We continue to hear from companies and the media that finding qualified candidates is challenging. My first question is, what does it take for the candidate to be considered qualified and why. Qualified is a relative term meaning different things to each company.
For some positions we believe you can easily widen your applicant pool with a Cognitive Assessment in the selection process. For seasonal hiring, it’s even more important to hire candidates that can be trained quickly. Modifying your ad and changing your outreach programs may help as well.
Cognitive Assessments are the simplest and most effective selection method for increasing your applicant pool with entry level positions that do not require prior knowledge or experience. For some of you that believe the need to hire candidates with experience or knowledge in certain positions, especially entry level, may not have hired enough candidates with the appropriate Cognitive score to see how this works.
Dr. Frank Schmidt and team published a finding as a follow up to their 85 year old paper titled “ The Validity and Utility of Selection Procedures in Personnel Psychology: Practical and Theoretical Implications of 100 Years of Research Findings”. Cognitive Assessments combined with interviews (structured interviews fared best) or Cognitive Assessments with a valid non-cognitive measure such as integrity, interests or conscientiousness were the best predictors. Some hiring managers may believe that GPAs predict smarts or college degrees do. There will be some correlation, but do not assume its apples to apples. A percentage of candidates that do not have a college degree can and do score higher than candidates with college degrees on Cognitive Assessments. Michael Dell and Bill Gates are great examples of this.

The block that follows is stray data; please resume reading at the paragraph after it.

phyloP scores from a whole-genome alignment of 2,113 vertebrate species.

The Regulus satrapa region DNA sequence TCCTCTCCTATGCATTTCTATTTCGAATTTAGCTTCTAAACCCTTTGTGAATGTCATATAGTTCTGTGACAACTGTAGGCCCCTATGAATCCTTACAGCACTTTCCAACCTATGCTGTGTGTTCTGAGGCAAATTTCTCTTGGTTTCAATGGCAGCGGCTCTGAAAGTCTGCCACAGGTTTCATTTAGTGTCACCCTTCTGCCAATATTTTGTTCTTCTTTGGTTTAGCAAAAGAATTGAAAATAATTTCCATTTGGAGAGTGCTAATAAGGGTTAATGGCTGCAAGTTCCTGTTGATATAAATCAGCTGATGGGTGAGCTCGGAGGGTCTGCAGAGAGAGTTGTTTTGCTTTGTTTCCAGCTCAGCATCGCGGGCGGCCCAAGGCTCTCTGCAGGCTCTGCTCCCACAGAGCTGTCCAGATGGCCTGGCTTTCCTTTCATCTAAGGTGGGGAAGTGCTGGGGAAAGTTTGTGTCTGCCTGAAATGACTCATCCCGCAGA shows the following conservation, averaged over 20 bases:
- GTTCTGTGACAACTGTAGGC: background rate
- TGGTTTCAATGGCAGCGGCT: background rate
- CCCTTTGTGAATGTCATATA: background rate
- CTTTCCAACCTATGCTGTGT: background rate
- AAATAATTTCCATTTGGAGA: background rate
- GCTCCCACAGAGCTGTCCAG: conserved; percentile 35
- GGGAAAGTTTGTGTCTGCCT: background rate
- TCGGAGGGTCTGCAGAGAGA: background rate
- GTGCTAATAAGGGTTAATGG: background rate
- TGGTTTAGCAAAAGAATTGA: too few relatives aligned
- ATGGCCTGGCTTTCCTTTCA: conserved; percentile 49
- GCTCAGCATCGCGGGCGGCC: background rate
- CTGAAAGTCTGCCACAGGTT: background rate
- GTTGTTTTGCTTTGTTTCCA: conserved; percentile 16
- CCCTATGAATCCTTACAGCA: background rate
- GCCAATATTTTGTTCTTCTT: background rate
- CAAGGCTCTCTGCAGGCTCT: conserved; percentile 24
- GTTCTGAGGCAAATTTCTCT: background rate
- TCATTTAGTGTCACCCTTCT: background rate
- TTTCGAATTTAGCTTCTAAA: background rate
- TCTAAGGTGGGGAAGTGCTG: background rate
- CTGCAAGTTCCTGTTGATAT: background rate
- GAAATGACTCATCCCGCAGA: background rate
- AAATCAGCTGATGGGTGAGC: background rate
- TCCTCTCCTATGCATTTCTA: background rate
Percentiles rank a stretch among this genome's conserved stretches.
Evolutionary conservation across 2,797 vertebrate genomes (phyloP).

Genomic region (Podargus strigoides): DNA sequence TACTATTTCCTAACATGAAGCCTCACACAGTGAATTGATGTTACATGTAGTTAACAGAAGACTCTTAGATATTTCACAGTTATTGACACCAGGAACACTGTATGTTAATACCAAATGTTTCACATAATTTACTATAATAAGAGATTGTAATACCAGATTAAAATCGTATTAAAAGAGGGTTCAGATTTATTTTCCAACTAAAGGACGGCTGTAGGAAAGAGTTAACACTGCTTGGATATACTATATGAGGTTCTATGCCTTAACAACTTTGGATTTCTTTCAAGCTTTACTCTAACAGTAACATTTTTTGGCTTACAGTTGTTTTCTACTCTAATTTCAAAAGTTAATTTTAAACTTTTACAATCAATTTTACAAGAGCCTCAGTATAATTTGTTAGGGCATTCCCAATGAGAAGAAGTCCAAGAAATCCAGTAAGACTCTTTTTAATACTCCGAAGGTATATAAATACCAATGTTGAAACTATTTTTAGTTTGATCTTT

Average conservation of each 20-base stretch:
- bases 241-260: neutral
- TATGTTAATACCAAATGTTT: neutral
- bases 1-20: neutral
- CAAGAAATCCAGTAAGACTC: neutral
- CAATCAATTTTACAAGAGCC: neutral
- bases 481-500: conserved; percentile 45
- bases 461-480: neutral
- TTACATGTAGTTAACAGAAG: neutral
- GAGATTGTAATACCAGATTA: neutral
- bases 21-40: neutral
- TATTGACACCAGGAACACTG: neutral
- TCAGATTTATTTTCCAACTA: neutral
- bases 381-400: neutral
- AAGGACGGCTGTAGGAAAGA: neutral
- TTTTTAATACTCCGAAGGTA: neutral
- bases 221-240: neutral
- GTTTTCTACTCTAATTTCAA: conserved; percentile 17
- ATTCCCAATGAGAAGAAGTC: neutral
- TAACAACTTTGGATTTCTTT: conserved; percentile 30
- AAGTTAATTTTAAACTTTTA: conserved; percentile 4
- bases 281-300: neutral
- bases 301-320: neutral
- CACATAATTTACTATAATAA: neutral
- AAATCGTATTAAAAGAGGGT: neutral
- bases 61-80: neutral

In addition, you can increase the overall cognitive intelligence of your entire company over time by hiring scores that are 10 to 20+% higher than what you have today. Your company could have fewer employees and be more productive.
The team that wins the World Series each year typically proves they are the best team overall. The business world is no different. Please call us now to discuss these topics or anything else on your mind in regards to Selection, Development or Retention. Click here or call 800-877-5685.
*The Cost of a Bad Hire is Much Higher – It’s More Than You Think
Well-known recruiter Jörgen Sundberg puts the cost of onboarding an employee at $240,000. And, according to the U.S. Department of Labor, the price of a bad hire is at least 30 percent of the employee's first-year earnings. For a small company, a five-figure investment in the wrong person is a threat to the business.
*The True Cost Of A Bad Hire – It’s More Than You Think, www.forbes.com Sept. 28, 2016 by Falon Fatemi